Considering Amazon's extensive investments over the past quarter, it is unsurprising that we are beginning to see the fruits of such expenditure. Amazon has adopted a thoroughly media-centric stance, and has demonstrated awareness of the importance of a broad ecosystem. The Kindle Fire, Amazon's affordable tablet, is designed with the sole aim of furthering content consumption from Amazon's media library, thereby accounting for the loss induced by the low price of the tablet. At the moment, without a Prime membership, consumer options are somewhat more stifled for streaming media from the tablet.

As such, Amazon's move makes sense and is strengthened by its already standing media deals. By aligning itself with Viacom, Amazon has a chance at offering an extensive library right out of the gate. Reuters reports:

Viacom, which owns TV shows and movies from MTV Networks, Nickelodeon and Paramount Studios, would be the latest of several partners Amazon has made deals with for its Prime Instant Video service. So far, major studios such as CBS Corp, Time Warner Inc's Warner Bros, News Corp's Fox, Sony Corp, Comcast Corp's NBC Universal and Walt Disney Co have licensed programming to the retailer.

Also worth noting is the fact that Amazon already owns and maintains a streaming video service in the United Kingdom, LoveFilm. Following Netflix's threadbare launch in the region, LoveFilm's extensive library has been looked upon kindly by those interested in streaming media, and has potentially given Amazon further fuel for bringing such a service to the US.

Although there is no hint at original content, unlike Redbox and Verizon's announcement earlier this week, Amazon has extensive media deals already in place, thereby contributing an air of legitimacy to its motives.

Honestly, from my perspective, Amazon clearly has a masterful comprehension of the modern technology marketplace. From its launch of an affordable tablet to its Prime program, Amazon has demonstrated a repeated willingness to modernize and intelligently innovate. If anyone can challenge Netflix's dominance in the streaming arena, it's Amazon.

The official reveal of the service seems set for this week following hints from Viacom CEO, Philippe Dauman.

Verizon and Redbox Launching Video Service

Andrew Dowell and Martin Peers for The Wall Street Journal:

Telecommunications company Verizon Communications Inc. and Redbox video-kiosk owner Coinstar Inc. said Monday they will launch an online service in the second half of the year that features streaming videos and downloads.

Although details regarding content providers are notably absent, the collaborative project certainly boasts some uniquely attractive traits. Given the physical network of Redbox machines, Verizon's exisiting media allegiances and digital network via its cellular and FiOS services, and the apparent dedication to building a standalone service, Verizon and Coinstar's plans paint a fairly cosmetically formidable picture.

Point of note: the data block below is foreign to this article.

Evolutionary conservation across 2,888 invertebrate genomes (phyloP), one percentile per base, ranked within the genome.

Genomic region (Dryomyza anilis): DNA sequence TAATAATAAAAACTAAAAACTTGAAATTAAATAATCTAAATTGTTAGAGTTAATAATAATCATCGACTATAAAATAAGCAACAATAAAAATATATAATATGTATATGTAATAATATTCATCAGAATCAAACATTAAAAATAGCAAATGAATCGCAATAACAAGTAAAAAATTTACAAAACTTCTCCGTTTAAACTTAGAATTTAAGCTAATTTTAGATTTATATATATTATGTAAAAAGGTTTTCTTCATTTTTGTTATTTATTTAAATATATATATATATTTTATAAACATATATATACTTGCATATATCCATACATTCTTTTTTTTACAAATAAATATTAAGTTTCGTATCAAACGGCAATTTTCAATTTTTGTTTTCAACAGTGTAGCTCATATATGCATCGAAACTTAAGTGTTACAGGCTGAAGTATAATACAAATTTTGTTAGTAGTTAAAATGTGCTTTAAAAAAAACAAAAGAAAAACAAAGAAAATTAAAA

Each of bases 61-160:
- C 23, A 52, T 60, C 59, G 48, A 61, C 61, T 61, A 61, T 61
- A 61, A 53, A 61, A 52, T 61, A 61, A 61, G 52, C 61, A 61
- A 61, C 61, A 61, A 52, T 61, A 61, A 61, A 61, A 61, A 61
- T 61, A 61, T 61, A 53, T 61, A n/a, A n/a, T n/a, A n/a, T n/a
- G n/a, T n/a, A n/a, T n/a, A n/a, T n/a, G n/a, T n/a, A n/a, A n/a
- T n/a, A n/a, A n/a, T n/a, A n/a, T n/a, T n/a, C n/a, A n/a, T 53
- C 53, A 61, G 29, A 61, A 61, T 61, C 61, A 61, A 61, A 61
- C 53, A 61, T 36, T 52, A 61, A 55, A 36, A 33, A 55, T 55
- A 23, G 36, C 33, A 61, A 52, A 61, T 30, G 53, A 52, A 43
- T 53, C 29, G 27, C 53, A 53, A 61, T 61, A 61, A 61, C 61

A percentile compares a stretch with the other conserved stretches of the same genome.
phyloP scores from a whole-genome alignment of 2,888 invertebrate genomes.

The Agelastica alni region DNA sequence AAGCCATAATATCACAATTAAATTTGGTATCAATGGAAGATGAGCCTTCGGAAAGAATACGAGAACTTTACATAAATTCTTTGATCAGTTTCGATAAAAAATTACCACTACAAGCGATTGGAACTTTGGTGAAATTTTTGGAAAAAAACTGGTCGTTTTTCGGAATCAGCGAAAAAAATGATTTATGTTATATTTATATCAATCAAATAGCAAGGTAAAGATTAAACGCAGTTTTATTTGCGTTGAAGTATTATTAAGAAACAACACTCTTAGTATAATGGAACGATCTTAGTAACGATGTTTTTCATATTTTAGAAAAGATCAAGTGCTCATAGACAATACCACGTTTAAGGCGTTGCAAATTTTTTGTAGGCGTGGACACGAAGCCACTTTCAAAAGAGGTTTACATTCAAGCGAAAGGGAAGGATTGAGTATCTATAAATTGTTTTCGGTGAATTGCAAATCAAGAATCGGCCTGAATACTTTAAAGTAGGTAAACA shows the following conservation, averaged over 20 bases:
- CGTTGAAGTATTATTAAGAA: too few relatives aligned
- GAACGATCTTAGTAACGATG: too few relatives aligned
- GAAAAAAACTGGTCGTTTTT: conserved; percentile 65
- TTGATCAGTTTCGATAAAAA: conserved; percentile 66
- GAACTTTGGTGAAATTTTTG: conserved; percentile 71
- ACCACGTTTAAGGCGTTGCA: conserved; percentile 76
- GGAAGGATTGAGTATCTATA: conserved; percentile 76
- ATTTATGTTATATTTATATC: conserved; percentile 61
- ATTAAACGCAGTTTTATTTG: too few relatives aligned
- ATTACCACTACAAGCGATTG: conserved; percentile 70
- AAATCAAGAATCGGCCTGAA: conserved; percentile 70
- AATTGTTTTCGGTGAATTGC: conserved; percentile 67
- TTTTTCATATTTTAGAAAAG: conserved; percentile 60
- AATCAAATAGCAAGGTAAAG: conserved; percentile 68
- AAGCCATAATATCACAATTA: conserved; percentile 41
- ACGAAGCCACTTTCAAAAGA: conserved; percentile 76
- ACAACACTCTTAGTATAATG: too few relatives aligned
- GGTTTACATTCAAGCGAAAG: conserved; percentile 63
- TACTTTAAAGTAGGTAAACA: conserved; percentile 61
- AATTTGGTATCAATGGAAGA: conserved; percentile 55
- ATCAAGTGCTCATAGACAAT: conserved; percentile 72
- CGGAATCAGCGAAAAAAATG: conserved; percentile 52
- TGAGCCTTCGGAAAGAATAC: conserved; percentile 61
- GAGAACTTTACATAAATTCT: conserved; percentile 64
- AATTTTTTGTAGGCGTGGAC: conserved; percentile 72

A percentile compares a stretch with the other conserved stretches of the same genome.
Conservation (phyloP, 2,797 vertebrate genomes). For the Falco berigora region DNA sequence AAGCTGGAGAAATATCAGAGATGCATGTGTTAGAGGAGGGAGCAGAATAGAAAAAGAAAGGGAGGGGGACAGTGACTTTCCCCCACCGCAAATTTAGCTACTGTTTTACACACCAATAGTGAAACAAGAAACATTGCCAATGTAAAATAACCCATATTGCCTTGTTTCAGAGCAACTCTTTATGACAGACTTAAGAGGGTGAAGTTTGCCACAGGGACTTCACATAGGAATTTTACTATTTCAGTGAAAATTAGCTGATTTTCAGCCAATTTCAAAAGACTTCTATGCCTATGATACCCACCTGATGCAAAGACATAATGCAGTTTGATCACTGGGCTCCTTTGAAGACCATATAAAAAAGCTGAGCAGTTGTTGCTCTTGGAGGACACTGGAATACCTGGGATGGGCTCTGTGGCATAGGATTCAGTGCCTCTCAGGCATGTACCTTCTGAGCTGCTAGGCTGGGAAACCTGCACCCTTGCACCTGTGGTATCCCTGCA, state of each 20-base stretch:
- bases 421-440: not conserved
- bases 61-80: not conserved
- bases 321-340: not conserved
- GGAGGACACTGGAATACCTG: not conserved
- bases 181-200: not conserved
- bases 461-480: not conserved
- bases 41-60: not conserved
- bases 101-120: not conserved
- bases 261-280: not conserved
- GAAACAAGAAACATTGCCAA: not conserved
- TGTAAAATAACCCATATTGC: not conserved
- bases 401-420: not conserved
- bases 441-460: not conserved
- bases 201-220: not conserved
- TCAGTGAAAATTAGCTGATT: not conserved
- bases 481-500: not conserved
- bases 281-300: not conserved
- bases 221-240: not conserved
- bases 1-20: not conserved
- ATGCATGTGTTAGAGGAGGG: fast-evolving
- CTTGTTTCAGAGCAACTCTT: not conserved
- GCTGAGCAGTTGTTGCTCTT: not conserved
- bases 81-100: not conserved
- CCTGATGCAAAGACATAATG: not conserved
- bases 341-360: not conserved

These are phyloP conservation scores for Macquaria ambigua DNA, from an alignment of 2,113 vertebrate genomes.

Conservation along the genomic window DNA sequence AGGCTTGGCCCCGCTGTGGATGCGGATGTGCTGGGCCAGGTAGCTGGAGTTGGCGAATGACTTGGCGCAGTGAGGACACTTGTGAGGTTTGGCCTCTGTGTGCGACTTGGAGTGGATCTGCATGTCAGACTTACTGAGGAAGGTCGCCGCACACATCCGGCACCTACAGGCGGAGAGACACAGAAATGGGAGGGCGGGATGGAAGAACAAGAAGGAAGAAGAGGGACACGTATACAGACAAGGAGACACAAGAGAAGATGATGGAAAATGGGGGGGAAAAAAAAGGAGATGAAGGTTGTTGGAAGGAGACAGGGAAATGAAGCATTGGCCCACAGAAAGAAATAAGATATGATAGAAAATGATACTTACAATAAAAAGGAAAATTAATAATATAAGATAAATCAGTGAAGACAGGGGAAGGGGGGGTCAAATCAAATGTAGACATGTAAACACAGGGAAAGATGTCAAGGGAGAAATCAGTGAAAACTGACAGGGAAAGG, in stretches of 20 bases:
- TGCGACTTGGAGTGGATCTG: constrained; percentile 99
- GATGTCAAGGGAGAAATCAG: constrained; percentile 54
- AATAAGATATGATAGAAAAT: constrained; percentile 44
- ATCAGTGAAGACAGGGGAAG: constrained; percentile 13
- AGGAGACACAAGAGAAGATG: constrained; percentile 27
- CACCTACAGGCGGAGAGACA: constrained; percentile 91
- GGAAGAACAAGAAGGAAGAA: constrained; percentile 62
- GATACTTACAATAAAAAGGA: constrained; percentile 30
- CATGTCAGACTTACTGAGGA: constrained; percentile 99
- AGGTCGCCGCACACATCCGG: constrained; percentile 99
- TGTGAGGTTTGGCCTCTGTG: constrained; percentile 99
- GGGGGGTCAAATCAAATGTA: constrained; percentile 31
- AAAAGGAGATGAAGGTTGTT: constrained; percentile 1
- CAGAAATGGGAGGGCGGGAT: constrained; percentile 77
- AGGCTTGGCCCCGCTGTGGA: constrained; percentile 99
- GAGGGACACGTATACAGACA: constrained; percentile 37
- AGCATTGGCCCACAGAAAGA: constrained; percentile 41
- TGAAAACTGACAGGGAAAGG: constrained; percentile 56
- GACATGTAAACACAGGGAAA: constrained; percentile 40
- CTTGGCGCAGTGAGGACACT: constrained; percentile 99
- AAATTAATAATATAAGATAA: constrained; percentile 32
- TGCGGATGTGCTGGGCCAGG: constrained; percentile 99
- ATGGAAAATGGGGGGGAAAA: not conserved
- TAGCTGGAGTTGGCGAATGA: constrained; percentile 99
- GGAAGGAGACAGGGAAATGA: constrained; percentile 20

Having said that, aside from a robust distribution network, Verizon and Coinstar have failed to indicate any semblance of interest in original content. Although specific content deals have not been detailed, the joint press release fails to even hint at original content - an area that is likely to become of pivotal importance in the streaming arena.

Netflix now touts over 24 million users and is actively pursuing original content deals, most notably with its impending resurrection of the popular television show, 'Arrested Development.' With Yahoo! and Hulu both following suit, it is clear that merely offering a library of other people's content will not suffice for market success.

Netflix and Hulu have both posted impressive earnings, and have repeatedly highlighted their dedication to modernization. Focusing upon streaming rather than physical distribution, although met with initial apprehension, has proved an important business model for Netflix, and Hulu's entire reliance on digital distribution is clearly paying off. Thus, it seems odd that Verizon has struck a deal with Coinstar and its Redbox machines when the communications giant evidently could've built a streaming service of its own with few hurdles to clear. 

With no content-specific details - particularly with a view to original projects - it is entirely premature to view this as a viable Netflix competitor. Vague promises of apps, an apparent desire for physical discs, and unclear content deals all provide for a thoroughly flimsy premise, and I'm accordingly unconvinced. Brand name clout aside, without concrete details and industry-upsetting deals to back it up, it will take quite a lot more for me to even mention this deal as some sort of threat to Netflix or Hulu.